• Scalability: District energy can be introduced gradually, if desired. Floors or areas of a building can be added one at a time. It is also possible to submeter for tenants, contrary to common misconception.
  • No rooftop penetration/space demand: District energy does not require rooftop chillers or compressors, freeing up rooftop space for amenities, a solar array, or other storage or equipment needs. This also means no rooftop penetration, which can reduce risk of damage due to a compromised building envelope.
  • Energy savings: Because district energy does not rely on electricity, building peak usage would be much lower than with VRF or installing electric units. That means that variable loads for heating or cooling would be drastically reduced, creating a flat load profile with lower demand charges.
  • Environmental (and financial) benefits: The reduced electricity demand would make a building eligible for more rebates and tax incentives. In some cases, the U.S. Green Building Council also assigns more LEED points to buildings that use district energy.

To summarize, it’s important to consider your reliability needs, ability to make an upfront capital investment, long-term maintenance needs, and sustainability/incentive goals when selecting the right HVAC system for your commercial building space. If you’re looking for some inspiration, click here to check out how other facilities are approaching their heating and cooling needs, from museums, to hospitals, to laboratories, and beyond.

A clean energy future is in our grasp

Clean Energy Future Infographic

By taking action and implementing a host of innovative energy strategies and technologies, Vicinity is leading the way to building decarbonization.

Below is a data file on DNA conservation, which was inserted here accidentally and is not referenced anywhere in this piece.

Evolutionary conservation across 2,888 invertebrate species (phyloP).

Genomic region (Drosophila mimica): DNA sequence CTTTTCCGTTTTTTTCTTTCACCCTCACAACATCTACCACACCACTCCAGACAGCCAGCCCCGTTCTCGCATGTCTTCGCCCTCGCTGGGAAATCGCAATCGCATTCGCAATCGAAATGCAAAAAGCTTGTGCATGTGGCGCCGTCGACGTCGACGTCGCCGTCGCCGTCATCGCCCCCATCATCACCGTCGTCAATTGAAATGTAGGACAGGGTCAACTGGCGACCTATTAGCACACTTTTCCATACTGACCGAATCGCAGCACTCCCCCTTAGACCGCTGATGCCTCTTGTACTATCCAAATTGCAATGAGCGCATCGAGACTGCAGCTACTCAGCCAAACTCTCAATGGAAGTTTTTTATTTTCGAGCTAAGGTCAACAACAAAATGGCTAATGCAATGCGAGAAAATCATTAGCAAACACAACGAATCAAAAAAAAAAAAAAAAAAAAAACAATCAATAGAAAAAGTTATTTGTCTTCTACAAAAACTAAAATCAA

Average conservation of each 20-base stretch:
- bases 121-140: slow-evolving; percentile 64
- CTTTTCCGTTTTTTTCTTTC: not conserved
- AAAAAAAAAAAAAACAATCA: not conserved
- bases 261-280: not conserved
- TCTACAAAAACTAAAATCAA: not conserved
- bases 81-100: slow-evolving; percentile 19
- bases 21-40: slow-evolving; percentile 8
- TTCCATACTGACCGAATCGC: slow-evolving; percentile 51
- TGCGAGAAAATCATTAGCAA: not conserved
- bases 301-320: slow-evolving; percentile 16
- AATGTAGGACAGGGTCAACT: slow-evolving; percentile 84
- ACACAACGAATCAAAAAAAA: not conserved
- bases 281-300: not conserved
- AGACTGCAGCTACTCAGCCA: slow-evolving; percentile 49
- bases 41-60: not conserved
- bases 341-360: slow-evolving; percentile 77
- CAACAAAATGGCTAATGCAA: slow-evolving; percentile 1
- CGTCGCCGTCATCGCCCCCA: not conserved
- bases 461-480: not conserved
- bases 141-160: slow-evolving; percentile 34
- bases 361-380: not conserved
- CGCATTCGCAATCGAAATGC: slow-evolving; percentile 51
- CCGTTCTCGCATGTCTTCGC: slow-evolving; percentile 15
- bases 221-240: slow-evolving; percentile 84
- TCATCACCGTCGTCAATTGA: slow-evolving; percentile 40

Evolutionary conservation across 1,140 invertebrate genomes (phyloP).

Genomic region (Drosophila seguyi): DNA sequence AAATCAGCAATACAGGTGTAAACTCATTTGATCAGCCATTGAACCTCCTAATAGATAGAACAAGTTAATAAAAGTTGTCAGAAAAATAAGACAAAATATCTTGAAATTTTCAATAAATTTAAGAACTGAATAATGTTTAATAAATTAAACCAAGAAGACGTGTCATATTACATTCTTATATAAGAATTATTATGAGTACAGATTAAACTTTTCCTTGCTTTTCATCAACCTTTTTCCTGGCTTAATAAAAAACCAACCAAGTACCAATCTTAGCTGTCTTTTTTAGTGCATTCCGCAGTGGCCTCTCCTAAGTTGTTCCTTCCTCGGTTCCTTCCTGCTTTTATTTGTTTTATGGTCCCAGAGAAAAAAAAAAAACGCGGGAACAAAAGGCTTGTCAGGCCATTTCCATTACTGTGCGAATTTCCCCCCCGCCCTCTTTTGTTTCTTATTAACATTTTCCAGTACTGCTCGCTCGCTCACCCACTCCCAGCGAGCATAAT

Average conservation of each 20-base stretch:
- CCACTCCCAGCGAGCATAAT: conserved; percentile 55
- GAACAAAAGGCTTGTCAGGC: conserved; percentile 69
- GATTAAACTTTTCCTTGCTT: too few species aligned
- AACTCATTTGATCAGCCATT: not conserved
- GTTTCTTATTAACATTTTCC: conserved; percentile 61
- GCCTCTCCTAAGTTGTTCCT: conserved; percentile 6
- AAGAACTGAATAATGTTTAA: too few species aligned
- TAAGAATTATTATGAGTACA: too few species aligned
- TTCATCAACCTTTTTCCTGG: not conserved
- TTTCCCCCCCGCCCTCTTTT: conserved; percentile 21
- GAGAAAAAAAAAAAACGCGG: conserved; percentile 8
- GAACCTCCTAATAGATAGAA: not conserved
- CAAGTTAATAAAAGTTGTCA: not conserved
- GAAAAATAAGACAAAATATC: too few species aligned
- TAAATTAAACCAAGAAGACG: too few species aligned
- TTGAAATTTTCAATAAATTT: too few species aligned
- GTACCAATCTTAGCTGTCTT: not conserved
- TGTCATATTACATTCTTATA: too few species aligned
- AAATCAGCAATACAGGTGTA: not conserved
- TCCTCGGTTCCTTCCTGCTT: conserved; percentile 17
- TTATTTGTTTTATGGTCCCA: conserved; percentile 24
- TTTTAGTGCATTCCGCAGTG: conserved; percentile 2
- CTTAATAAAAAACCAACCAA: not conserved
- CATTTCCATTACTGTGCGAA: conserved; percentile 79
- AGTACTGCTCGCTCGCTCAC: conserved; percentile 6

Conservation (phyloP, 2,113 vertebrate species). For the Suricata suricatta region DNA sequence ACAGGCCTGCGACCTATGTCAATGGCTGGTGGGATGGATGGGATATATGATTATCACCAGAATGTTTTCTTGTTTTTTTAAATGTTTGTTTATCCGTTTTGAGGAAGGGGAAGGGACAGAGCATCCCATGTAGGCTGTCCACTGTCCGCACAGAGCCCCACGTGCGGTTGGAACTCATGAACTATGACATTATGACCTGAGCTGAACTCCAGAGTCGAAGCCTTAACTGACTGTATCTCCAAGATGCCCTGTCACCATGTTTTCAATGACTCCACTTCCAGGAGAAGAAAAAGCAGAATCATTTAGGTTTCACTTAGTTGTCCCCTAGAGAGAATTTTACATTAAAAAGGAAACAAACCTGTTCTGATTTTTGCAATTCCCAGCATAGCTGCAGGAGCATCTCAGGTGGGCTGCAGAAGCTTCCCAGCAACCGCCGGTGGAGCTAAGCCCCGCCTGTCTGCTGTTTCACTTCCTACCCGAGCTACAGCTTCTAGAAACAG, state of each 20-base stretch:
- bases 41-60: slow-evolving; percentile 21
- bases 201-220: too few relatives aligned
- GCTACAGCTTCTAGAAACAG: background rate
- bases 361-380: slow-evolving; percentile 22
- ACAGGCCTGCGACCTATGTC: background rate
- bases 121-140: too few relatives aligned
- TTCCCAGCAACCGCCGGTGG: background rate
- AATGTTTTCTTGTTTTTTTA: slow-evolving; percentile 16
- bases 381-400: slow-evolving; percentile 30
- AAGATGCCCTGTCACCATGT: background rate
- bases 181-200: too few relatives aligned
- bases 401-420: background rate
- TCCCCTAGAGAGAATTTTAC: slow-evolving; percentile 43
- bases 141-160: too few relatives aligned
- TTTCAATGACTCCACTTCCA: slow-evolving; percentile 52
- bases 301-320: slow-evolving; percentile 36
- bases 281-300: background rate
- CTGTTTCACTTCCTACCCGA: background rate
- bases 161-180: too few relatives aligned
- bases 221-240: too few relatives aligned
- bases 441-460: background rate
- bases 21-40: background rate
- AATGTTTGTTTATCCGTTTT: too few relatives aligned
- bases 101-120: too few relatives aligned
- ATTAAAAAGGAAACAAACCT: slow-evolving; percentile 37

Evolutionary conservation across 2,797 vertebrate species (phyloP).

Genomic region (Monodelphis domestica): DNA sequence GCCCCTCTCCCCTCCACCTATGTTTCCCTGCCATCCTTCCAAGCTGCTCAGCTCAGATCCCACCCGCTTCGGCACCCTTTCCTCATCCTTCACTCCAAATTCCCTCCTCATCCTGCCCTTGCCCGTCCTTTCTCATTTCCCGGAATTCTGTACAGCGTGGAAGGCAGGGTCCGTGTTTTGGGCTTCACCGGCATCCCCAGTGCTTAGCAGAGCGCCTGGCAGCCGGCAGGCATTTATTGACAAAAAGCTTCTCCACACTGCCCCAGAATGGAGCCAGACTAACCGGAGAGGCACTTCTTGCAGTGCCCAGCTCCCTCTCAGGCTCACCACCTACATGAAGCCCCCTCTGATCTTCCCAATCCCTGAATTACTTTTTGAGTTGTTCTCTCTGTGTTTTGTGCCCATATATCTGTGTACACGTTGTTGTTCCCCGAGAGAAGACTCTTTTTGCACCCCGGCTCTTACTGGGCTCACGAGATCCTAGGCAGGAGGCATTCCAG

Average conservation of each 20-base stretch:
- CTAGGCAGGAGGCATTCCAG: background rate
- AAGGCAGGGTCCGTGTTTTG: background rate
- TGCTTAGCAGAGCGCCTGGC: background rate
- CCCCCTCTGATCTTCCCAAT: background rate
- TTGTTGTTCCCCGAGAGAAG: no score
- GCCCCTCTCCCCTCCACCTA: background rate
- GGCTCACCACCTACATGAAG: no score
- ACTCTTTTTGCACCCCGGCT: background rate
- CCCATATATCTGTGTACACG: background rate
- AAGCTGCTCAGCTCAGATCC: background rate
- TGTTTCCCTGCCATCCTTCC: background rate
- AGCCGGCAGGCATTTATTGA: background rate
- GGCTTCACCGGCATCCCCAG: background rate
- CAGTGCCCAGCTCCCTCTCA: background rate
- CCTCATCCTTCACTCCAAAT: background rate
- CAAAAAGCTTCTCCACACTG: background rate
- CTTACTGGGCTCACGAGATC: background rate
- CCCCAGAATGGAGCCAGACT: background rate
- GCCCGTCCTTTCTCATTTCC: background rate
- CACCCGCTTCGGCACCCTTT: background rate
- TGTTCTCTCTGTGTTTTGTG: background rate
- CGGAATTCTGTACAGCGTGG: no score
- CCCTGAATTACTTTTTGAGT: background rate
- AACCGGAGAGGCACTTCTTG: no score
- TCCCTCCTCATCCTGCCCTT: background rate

The path to a greener future: electrifying district energy in Boston and Cambridge

Massachusetts is estimated to experience more and more 90+°F days each year, along with increased precipitation, flooding, and rising sea levels. This kind of drastic climate change threatens the health, safety and long-term well-being of our communities.

Recognizing that climate related impacts are directly tied to conventional fossil fuel use and rising greenhouse gas emissions, Massachusetts has bold plans in place to dramatically cut carbon. One of the Commonwealth’s biggest initiatives in its decarbonization roadmap is electrification – a move to leverage the electric grid’s growing adoption of more renewable sources (like offshore wind and solar) to power, heat and cool commercial buildings.

Electrification: the key to achieving Massachusetts’ carbon reduction goals

As part of its Clean Energy and Climate Plan (CECP), the Commonwealth of Massachusetts has a goal to decarbonize and reduce greenhouse gas emissions by 50% of its 1990 baseline by 2030 and reach net carbon zero by 2050. Electrification has been identified as the key tactic to meet this goal, and Boston aims to electrify 300-400 million square feet of commercial space.

However, substituting combustion-fueled technologies (like on site gas boilers and chillers) for electric technologies in commercial buildings is an expensive and time-consuming endeavor. So how can the Commonwealth’s goals be achieved quickly without incurring huge financial burdens on individual building owners? Thankfully, Massachusetts has a tool in its carbon-cutting toolbox: district energy.